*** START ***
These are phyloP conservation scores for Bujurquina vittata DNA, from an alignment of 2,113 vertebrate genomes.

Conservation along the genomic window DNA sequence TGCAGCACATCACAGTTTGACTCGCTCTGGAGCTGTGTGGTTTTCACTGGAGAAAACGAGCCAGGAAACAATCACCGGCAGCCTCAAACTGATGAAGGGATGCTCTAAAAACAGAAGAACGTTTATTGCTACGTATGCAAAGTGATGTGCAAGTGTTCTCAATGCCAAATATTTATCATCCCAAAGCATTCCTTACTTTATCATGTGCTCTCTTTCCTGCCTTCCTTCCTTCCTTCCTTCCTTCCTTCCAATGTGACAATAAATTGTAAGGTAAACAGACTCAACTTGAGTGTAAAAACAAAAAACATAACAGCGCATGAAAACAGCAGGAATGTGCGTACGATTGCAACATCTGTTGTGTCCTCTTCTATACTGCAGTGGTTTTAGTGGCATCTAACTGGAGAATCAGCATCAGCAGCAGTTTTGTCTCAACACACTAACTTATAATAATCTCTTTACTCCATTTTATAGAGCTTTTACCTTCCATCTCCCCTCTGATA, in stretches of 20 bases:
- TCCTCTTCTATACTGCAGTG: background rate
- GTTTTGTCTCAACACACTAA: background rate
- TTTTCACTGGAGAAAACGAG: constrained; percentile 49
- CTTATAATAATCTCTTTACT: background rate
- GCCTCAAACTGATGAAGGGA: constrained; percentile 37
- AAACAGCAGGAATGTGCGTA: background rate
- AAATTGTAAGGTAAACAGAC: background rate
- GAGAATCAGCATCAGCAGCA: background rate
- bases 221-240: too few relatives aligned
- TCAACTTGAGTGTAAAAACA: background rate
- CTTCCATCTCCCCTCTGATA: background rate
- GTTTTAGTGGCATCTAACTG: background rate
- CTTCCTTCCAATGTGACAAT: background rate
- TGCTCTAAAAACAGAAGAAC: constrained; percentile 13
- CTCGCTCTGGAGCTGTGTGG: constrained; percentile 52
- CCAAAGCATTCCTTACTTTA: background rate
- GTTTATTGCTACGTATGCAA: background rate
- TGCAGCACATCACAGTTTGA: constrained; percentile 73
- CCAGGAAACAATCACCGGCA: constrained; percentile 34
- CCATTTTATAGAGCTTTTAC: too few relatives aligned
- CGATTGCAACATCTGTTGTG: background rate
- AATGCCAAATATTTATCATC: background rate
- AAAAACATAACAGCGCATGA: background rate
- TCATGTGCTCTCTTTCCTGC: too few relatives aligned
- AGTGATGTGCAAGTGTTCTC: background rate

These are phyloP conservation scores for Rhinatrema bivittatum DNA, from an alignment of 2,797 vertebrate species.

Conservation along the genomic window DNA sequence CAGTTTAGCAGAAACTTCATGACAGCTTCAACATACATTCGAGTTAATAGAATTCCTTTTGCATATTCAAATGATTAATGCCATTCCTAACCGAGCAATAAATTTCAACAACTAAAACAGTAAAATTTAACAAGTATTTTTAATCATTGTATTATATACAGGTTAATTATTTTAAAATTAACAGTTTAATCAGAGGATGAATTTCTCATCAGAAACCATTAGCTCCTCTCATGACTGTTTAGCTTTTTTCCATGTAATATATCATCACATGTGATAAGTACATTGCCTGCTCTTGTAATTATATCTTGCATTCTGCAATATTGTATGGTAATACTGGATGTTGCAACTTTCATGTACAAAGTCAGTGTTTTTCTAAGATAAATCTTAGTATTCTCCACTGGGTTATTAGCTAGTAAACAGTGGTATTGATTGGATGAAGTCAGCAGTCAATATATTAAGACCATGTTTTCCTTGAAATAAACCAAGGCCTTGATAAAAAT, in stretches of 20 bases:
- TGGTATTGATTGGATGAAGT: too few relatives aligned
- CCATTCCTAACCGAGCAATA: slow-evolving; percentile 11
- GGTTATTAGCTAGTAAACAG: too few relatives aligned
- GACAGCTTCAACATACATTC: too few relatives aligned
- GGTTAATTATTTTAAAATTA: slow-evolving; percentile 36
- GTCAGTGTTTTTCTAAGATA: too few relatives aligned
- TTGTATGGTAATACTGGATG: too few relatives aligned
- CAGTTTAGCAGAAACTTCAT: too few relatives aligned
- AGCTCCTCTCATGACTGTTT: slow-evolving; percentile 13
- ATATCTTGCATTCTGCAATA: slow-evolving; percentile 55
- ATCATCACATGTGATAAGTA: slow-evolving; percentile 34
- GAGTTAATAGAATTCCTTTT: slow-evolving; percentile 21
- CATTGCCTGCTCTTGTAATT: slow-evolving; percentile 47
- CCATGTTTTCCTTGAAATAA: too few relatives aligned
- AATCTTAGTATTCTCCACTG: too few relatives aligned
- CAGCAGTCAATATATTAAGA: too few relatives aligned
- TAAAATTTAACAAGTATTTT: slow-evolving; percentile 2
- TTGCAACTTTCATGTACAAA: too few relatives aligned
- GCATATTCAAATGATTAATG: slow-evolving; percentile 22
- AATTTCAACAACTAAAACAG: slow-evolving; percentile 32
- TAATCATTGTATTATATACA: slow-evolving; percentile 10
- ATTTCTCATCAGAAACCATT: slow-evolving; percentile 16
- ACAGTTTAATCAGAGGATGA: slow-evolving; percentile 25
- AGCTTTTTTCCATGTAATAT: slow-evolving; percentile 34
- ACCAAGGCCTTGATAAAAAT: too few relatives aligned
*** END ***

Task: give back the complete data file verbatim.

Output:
These are phyloP conservation scores for Bujurquina vittata DNA, from an alignment of 2,113 vertebrate genomes.

Conservation along the genomic window DNA sequence TGCAGCACATCACAGTTTGACTCGCTCTGGAGCTGTGTGGTTTTCACTGGAGAAAACGAGCCAGGAAACAATCACCGGCAGCCTCAAACTGATGAAGGGATGCTCTAAAAACAGAAGAACGTTTATTGCTACGTATGCAAAGTGATGTGCAAGTGTTCTCAATGCCAAATATTTATCATCCCAAAGCATTCCTTACTTTATCATGTGCTCTCTTTCCTGCCTTCCTTCCTTCCTTCCTTCCTTCCTTCCAATGTGACAATAAATTGTAAGGTAAACAGACTCAACTTGAGTGTAAAAACAAAAAACATAACAGCGCATGAAAACAGCAGGAATGTGCGTACGATTGCAACATCTGTTGTGTCCTCTTCTATACTGCAGTGGTTTTAGTGGCATCTAACTGGAGAATCAGCATCAGCAGCAGTTTTGTCTCAACACACTAACTTATAATAATCTCTTTACTCCATTTTATAGAGCTTTTACCTTCCATCTCCCCTCTGATA, in stretches of 20 bases:
- TCCTCTTCTATACTGCAGTG: background rate
- GTTTTGTCTCAACACACTAA: background rate
- TTTTCACTGGAGAAAACGAG: constrained; percentile 49
- CTTATAATAATCTCTTTACT: background rate
- GCCTCAAACTGATGAAGGGA: constrained; percentile 37
- AAACAGCAGGAATGTGCGTA: background rate
- AAATTGTAAGGTAAACAGAC: background rate
- GAGAATCAGCATCAGCAGCA: background rate
- bases 221-240: too few relatives aligned
- TCAACTTGAGTGTAAAAACA: background rate
- CTTCCATCTCCCCTCTGATA: background rate
- GTTTTAGTGGCATCTAACTG: background rate
- CTTCCTTCCAATGTGACAAT: background rate
- TGCTCTAAAAACAGAAGAAC: constrained; percentile 13
- CTCGCTCTGGAGCTGTGTGG: constrained; percentile 52
- CCAAAGCATTCCTTACTTTA: background rate
- GTTTATTGCTACGTATGCAA: background rate
- TGCAGCACATCACAGTTTGA: constrained; percentile 73
- CCAGGAAACAATCACCGGCA: constrained; percentile 34
- CCATTTTATAGAGCTTTTAC: too few relatives aligned
- CGATTGCAACATCTGTTGTG: background rate
- AATGCCAAATATTTATCATC: background rate
- AAAAACATAACAGCGCATGA: background rate
- TCATGTGCTCTCTTTCCTGC: too few relatives aligned
- AGTGATGTGCAAGTGTTCTC: background rate

These are phyloP conservation scores for Rhinatrema bivittatum DNA, from an alignment of 2,797 vertebrate species.

Conservation along the genomic window DNA sequence CAGTTTAGCAGAAACTTCATGACAGCTTCAACATACATTCGAGTTAATAGAATTCCTTTTGCATATTCAAATGATTAATGCCATTCCTAACCGAGCAATAAATTTCAACAACTAAAACAGTAAAATTTAACAAGTATTTTTAATCATTGTATTATATACAGGTTAATTATTTTAAAATTAACAGTTTAATCAGAGGATGAATTTCTCATCAGAAACCATTAGCTCCTCTCATGACTGTTTAGCTTTTTTCCATGTAATATATCATCACATGTGATAAGTACATTGCCTGCTCTTGTAATTATATCTTGCATTCTGCAATATTGTATGGTAATACTGGATGTTGCAACTTTCATGTACAAAGTCAGTGTTTTTCTAAGATAAATCTTAGTATTCTCCACTGGGTTATTAGCTAGTAAACAGTGGTATTGATTGGATGAAGTCAGCAGTCAATATATTAAGACCATGTTTTCCTTGAAATAAACCAAGGCCTTGATAAAAAT, in stretches of 20 bases:
- TGGTATTGATTGGATGAAGT: too few relatives aligned
- CCATTCCTAACCGAGCAATA: slow-evolving; percentile 11
- GGTTATTAGCTAGTAAACAG: too few relatives aligned
- GACAGCTTCAACATACATTC: too few relatives aligned
- GGTTAATTATTTTAAAATTA: slow-evolving; percentile 36
- GTCAGTGTTTTTCTAAGATA: too few relatives aligned
- TTGTATGGTAATACTGGATG: too few relatives aligned
- CAGTTTAGCAGAAACTTCAT: too few relatives aligned
- AGCTCCTCTCATGACTGTTT: slow-evolving; percentile 13
- ATATCTTGCATTCTGCAATA: slow-evolving; percentile 55
- ATCATCACATGTGATAAGTA: slow-evolving; percentile 34
- GAGTTAATAGAATTCCTTTT: slow-evolving; percentile 21
- CATTGCCTGCTCTTGTAATT: slow-evolving; percentile 47
- CCATGTTTTCCTTGAAATAA: too few relatives aligned
- AATCTTAGTATTCTCCACTG: too few relatives aligned
- CAGCAGTCAATATATTAAGA: too few relatives aligned
- TAAAATTTAACAAGTATTTT: slow-evolving; percentile 2
- TTGCAACTTTCATGTACAAA: too few relatives aligned
- GCATATTCAAATGATTAATG: slow-evolving; percentile 22
- AATTTCAACAACTAAAACAG: slow-evolving; percentile 32
- TAATCATTGTATTATATACA: slow-evolving; percentile 10
- ATTTCTCATCAGAAACCATT: slow-evolving; percentile 16
- ACAGTTTAATCAGAGGATGA: slow-evolving; percentile 25
- AGCTTTTTTCCATGTAATAT: slow-evolving; percentile 34
- ACCAAGGCCTTGATAAAAAT: too few relatives aligned